Neoliberalism

Forget Trump’s Wall and Remember America’s Favorite Wars


 

 

Citizens who are getting very involved in the predictable debacle of the Trump administration should also be reminded that the U.S. is currently involved in at least four covert wars and more secret wars, perhaps in South America and the Middle East.

Wars seem to be an essential element of U.S. foreign and domestic policies. A key element of Trump’s message to his followers is military strength, supposed military weakness, the need for a larger military budget, revamping the Veteran’s administration, and the need for more military research and nuclear arms.  In short, there is no military-related request that Trump, the Republicans and his followers would turn down, even when the Pentagon itself says it does not need the hardware Trump’s party is presenting.

So when people get diverted about the need for a border wall, the invading caravans of women and children, and rising crime from non-American intruders, there are more important things to think about. Citizens should ask: Why did all these covert (openly waged) wars happen, who was the enemy, what benefit did these wars return, and how much did these wars cost in money and lives?

The following list of wars involving the U.S. starts with the Korean War.  This was a war that was supposed to end the expansion of Communist China. It obviously failed. Today, the Chinese own about $1.1 trillion in U.S. Treasury securities and are a major global economic engine. They also are now the major investor in the U.S. So much for being enemies.

So, when the TV commentators are talking about the wall or the investigation into Trump’s self-serving business dealing, here is something else to think about: The   United States has been in an almost constant war footing since 2001. This has come at a cost conservatively estimated at some 2.586 million civilian and military lives.   

More Wars Means Less for U.S. Citizens

It is also important to remember that wars are expensive. The Iraq War cost $1.6 trillion and was supposed to pay for itself by commandeering Iraq’s oil fields, at least that was Vice President Dick Cheney’s cover story at the time the war was being planned. (Note: these wars do not include the cost of U.S. veteran’s health care benefits and other war-related benefits.) These wars and their essential increases in taxes on the middle class are all largely responsible for the nation’s budget deficit for fiscal year 2019 of $985 billion. This is an 18% increase over 2018.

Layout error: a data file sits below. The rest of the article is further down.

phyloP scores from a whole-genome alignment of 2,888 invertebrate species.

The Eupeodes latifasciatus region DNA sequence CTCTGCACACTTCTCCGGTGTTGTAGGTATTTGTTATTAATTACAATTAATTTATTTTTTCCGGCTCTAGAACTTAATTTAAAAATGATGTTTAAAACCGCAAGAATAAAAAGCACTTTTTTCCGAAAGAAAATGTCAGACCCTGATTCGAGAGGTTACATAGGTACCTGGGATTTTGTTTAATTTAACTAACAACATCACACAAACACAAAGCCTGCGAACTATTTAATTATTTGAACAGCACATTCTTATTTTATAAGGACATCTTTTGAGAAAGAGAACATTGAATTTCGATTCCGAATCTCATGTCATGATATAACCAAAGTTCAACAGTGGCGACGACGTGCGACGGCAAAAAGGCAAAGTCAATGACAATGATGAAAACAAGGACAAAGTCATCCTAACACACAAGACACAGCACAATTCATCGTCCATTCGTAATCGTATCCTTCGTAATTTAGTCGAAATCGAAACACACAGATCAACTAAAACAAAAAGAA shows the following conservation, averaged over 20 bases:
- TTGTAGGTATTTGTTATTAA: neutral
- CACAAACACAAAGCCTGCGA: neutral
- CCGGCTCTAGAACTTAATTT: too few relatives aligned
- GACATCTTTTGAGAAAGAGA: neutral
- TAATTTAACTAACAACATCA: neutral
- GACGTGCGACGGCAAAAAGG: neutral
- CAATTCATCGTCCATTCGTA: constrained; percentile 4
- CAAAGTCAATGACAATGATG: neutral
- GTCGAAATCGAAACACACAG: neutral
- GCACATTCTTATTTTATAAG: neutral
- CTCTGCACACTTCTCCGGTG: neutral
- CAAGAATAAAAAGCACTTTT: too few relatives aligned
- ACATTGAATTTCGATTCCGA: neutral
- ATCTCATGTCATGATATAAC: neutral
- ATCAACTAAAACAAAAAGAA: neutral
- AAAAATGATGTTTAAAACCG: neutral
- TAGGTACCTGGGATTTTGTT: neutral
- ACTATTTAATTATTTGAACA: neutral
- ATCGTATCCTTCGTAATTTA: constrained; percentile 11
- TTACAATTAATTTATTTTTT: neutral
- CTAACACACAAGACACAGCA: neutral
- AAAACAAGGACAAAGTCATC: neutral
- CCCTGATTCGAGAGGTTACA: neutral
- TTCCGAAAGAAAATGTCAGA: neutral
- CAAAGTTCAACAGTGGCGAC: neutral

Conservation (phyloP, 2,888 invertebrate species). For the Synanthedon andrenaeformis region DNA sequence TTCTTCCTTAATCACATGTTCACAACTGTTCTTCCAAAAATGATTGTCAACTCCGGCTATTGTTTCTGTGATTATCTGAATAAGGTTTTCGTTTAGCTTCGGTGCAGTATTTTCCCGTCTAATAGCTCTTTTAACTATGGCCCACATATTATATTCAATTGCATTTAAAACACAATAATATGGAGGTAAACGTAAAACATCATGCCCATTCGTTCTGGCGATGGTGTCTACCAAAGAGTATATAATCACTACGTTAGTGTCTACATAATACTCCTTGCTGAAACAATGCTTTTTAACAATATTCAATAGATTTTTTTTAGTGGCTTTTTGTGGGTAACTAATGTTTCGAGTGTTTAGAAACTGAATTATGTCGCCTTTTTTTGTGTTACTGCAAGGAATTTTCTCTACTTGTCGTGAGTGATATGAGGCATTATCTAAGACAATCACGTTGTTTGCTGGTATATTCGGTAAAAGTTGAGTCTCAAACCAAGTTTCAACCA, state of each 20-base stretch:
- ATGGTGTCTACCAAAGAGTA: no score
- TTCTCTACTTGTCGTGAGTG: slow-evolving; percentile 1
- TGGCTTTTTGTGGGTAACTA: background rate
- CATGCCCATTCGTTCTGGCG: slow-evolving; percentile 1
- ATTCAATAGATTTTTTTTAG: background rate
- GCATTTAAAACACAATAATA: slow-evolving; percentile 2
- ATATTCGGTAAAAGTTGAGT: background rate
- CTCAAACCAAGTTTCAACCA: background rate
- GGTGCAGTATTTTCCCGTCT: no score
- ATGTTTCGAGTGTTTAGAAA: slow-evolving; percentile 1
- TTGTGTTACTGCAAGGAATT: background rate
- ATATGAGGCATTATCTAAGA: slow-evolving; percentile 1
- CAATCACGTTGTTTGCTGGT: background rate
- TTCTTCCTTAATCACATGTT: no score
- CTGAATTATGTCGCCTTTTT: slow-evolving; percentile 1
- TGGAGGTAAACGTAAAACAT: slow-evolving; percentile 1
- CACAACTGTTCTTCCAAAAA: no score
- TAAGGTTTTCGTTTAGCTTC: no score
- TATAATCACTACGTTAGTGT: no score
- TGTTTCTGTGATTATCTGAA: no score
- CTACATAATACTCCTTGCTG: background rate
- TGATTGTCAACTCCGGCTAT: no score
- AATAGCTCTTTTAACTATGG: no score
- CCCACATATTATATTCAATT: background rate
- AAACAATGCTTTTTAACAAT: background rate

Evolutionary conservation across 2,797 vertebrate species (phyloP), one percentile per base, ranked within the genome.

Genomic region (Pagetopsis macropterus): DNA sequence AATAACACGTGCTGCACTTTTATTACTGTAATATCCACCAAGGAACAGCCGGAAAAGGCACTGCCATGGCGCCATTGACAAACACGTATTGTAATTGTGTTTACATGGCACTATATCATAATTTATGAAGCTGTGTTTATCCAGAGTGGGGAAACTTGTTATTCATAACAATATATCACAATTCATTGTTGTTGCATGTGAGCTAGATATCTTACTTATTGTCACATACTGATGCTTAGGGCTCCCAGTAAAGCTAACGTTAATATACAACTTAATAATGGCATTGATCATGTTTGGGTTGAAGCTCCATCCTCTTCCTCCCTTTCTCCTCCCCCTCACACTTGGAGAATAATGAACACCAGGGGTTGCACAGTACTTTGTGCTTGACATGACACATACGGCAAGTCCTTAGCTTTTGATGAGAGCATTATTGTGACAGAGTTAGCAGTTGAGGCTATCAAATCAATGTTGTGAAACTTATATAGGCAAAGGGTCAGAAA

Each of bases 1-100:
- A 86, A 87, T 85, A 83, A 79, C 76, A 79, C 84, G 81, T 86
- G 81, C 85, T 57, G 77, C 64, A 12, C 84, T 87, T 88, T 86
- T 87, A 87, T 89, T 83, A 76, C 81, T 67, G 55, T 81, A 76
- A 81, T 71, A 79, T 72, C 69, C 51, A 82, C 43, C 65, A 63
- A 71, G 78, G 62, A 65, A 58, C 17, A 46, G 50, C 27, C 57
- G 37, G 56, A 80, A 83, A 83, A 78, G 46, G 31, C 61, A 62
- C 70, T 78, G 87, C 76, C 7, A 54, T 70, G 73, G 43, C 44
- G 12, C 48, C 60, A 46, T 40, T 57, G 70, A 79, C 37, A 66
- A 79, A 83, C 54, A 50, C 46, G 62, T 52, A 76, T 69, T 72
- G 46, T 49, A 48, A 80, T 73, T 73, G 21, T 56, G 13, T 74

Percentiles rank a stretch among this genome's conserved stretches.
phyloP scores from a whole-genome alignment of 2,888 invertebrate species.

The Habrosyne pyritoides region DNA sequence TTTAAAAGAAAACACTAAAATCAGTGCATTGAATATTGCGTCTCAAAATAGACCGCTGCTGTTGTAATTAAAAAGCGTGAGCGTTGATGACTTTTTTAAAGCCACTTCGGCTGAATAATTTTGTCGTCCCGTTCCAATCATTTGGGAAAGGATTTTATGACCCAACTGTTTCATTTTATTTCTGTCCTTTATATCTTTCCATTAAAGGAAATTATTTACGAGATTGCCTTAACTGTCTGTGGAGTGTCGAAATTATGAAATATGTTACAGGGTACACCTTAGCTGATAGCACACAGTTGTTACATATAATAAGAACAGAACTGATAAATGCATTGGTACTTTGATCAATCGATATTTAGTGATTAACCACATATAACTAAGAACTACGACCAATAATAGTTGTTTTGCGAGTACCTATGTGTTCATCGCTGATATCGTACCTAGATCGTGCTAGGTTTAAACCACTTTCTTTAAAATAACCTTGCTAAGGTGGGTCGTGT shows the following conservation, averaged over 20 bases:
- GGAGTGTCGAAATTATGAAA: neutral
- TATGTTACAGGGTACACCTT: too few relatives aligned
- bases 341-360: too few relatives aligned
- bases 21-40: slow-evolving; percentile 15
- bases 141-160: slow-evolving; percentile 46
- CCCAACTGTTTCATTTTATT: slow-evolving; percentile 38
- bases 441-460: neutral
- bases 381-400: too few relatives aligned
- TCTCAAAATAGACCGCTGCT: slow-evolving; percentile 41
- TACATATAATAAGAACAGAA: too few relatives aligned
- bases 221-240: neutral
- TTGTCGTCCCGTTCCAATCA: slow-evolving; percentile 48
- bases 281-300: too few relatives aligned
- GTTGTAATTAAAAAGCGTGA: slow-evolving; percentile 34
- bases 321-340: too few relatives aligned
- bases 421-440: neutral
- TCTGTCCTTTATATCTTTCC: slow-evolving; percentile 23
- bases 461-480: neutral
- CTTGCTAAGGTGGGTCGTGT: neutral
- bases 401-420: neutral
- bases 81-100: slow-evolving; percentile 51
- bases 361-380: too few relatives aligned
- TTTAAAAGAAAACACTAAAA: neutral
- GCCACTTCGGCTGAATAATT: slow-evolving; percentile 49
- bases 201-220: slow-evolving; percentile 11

The tax increases from Ronald Reagan, George Bush II and Trump have all increased the deficit. They also all happened during periods of war as tax cuts were given to wealthy Americans.

So the next time you hear the commentators talking about the wall and why it is needed for a “national emergency,” remember America’s wars and try to remember why they were waged in the first place. Better yet, see if you were better off financially, socially, or morally after the wars ended.

Our Favorite U.S. Wars

Name of War   Years   Fatalities
Yemeni Civil War 2009 – 2017 19,406
Iraqi Insurgency 2004 – 2017 17,198
al-Qaida vs USA and allies 2001 – 2017 8,593
Afghanistan war 2001 – 2017 130,807
Iraq vs US led coalition (2003-2011)* 2003 – 2003 7,927
First Gulf War 1990 – 1991 23,946
Lebanese Civil War 1975 – 1990 132,518
Panama Coup and US Invasion 1989 – 1989 920
Vietnam War 1965 – 1975 2,048,050
Laos Civil War 1959 – 1973 21,500
Dominican Republic Coup 1965 – 1965 4,027
Congo Crisis 1960 – 1965 7,175
Vietnam Civil War 1955 – 1964 164,923
Indonesia vs PRRI, Permesta and Darul Islam 1953 – 1961 33,965
Taiwan Strait Crisis 1949 – 1954 10,025
Korean War 1949 – 1953 995,025

Source:  The Polynational War Memorial. * This war date comes from The Balance.

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Chuck Epstein

Chuck Epstein

Chuck Epstein has managed marketing communications and public relations departments for major global financial institutions and participated in the launch of industry-changing financial products. He also has written by-lined articles for over 50 publications, five books and served as editor and publisher of nation’s first newsletter on the topic of using the PC for personal investing and trading. (“Investing Online, 1994-1999). He also is a marketing consultant, writer and speaker on topics related to investor protection and opportunities in the very dynamic cannabis industry.

He has held senior-level marketing, PR and communications positions at the New York Futures Exchange, Chicago Mercantile Exchange, Lind-Waldock, Zacks Investment Research, Russell Investments and Principal Financial.

He has won national awards from the Mutual Fund Education Alliance (MFEA) and his web site, www.mutualfundreform.com, was named best small blog in 2009 by the Society of American Business Editors and Writers (SABEW).

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